• Love at First Sight: A Flashback shows that Phil fell in love with Vonnie as soon as she entered his office.
  • Love Dodecahedron: There are three entangled love triangles:
    • Bobby falls in love with Vonnie, then he gets married with Veronica.
    • Vonnie is Phil's mistress. After he dumps her, she starts a relationship with Bobby, then she gets married with Phil.
    • Phil is married with Karen, but Vonnie is his mistress and he finally leaves Karen to get married with Vonnie.
  • The Mistress: Phil is married, but he has been in an extramarital relationship with Vonnie for one year.
  • Old Flame: Years after leaving Hollywood, Bobby meets Vonnie again in New York. Both realize they still have feelings for each other. After a couple of meetings, they decide to stop seeing each other.
  • Rich Suitor, Poor Suitor: Vonnie has feelings for Phil and Bobby. Phil is a rich and powerful talent agent, while Bobby is Phil's assistant.
  • Set Behind the Scenes: The first part of the film is set in Hollywood. Phil is a talent agent and Bobby becomes a script-reader. They attend parties where they meet other people who work in the movie business.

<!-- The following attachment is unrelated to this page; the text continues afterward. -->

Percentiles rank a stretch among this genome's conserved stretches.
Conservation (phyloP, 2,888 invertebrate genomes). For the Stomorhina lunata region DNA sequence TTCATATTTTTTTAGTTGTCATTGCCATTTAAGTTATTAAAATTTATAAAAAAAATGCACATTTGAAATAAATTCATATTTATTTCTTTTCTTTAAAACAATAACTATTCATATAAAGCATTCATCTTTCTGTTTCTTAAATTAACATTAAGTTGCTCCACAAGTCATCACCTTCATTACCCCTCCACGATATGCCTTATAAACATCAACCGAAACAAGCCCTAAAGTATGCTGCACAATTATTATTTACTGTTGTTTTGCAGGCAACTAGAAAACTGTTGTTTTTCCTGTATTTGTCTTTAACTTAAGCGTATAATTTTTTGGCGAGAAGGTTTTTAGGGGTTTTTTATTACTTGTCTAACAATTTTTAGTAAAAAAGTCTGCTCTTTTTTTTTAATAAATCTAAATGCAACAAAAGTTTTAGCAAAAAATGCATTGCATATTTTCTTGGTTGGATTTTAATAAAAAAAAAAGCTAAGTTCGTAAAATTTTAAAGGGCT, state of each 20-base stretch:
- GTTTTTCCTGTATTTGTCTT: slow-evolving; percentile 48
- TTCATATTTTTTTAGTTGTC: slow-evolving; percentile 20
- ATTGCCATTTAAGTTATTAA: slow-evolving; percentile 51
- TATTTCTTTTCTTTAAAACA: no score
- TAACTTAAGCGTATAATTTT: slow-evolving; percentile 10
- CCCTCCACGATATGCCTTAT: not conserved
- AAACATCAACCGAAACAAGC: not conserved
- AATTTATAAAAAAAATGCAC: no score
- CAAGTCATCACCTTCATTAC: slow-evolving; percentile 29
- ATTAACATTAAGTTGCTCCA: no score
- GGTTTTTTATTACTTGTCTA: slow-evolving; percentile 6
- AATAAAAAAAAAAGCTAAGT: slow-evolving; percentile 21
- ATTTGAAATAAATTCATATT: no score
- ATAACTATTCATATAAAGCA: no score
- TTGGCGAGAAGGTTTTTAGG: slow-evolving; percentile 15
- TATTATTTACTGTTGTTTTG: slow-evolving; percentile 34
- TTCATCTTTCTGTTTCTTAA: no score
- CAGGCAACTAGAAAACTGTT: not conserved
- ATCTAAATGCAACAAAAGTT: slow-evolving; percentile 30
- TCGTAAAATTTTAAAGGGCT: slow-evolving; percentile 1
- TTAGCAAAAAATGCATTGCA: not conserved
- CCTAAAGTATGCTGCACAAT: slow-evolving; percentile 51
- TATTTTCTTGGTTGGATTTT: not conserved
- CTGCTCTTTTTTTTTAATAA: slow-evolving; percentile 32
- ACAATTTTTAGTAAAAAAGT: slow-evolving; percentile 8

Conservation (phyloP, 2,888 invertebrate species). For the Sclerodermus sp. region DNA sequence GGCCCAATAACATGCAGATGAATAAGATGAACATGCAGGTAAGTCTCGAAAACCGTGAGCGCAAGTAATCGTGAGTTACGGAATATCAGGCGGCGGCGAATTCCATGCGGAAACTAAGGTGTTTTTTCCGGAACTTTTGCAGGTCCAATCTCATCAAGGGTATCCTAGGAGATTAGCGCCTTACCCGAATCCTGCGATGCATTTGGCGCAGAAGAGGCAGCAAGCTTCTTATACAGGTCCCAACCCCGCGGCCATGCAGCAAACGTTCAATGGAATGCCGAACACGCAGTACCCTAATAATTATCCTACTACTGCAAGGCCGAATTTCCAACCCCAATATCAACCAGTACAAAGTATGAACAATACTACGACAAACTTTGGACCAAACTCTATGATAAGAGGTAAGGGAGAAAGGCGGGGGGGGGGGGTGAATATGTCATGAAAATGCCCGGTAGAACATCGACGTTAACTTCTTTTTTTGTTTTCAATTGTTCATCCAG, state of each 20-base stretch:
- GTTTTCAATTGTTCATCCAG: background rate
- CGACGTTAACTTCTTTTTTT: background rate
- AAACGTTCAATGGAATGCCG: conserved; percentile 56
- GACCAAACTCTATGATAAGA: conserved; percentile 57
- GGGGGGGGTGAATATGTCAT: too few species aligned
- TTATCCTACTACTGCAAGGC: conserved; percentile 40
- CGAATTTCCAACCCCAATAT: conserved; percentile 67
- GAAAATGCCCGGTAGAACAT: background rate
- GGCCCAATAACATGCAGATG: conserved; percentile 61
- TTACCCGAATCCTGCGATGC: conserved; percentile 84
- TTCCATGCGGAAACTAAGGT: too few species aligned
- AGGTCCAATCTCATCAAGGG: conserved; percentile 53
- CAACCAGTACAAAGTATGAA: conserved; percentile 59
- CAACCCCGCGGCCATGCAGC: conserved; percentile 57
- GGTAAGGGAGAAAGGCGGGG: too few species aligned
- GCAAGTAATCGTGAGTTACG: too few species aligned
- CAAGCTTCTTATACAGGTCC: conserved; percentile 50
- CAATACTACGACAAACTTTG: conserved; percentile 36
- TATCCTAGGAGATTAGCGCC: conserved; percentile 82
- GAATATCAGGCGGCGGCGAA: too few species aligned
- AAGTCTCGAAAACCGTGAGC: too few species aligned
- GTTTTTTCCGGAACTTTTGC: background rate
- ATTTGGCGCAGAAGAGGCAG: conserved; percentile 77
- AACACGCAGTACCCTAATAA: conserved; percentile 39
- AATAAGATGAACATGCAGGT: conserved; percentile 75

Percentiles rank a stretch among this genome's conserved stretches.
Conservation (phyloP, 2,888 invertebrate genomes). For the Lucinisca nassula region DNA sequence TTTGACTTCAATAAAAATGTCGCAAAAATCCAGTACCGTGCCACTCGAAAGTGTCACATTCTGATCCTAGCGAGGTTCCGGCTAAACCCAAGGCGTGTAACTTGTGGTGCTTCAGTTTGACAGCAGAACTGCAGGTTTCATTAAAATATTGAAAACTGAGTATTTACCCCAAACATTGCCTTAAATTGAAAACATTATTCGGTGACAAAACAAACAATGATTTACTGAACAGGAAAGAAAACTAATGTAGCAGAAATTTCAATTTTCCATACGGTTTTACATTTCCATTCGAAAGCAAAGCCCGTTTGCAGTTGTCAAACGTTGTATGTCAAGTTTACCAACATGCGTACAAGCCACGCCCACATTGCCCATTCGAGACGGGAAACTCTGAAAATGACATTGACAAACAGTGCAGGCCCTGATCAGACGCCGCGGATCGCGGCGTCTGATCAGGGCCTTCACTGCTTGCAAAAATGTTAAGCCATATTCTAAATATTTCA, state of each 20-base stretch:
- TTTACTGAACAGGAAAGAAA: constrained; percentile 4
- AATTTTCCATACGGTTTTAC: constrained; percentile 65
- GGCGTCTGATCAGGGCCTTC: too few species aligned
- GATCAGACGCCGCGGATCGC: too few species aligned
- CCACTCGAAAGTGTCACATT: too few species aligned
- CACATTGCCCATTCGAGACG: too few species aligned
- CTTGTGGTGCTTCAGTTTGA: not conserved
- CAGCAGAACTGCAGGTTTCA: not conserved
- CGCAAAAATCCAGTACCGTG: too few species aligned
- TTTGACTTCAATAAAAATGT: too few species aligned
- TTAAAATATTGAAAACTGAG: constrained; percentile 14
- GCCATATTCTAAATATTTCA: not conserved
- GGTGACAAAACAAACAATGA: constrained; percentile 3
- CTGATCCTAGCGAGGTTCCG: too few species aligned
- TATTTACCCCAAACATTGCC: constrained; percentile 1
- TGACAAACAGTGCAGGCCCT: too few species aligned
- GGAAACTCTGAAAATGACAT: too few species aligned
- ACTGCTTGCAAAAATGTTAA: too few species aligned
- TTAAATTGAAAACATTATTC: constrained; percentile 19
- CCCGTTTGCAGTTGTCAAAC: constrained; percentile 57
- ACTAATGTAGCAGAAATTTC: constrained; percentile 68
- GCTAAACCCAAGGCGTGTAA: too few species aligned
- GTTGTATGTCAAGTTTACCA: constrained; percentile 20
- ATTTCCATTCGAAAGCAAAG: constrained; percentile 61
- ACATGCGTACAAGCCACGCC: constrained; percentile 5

• Sexy Secretary: Vonnie (played by Kristen Stewart) is Phil's secretary and Phil falls in love with her immediately when he meets her. Bobby falls for her just after meeting her too.
  • Shout-Out:
    • Bobby and Vonnie go to the movies to see The Woman in Red (1935), which stars Barbara Stanwyck, Vonnie's favorite actress.
    • Near the end of the film, Leonard says: "Socrates said that the unexamined life is not worth living", which is a quote from the Apology of Socrates by Plato.
  • Spoof Aesop: Near the end of the film, Leonard says: "Socrates said that the unexamined life is not worth living but the examined one is no bargain."
  • Sympathetic Adulterer: Phil cheats on his wife with Vonnie, but he is not depicted as villainous. He just fell in love with Vonnie. After much hesitation, he decides to tell his wife the truth and to get divorced.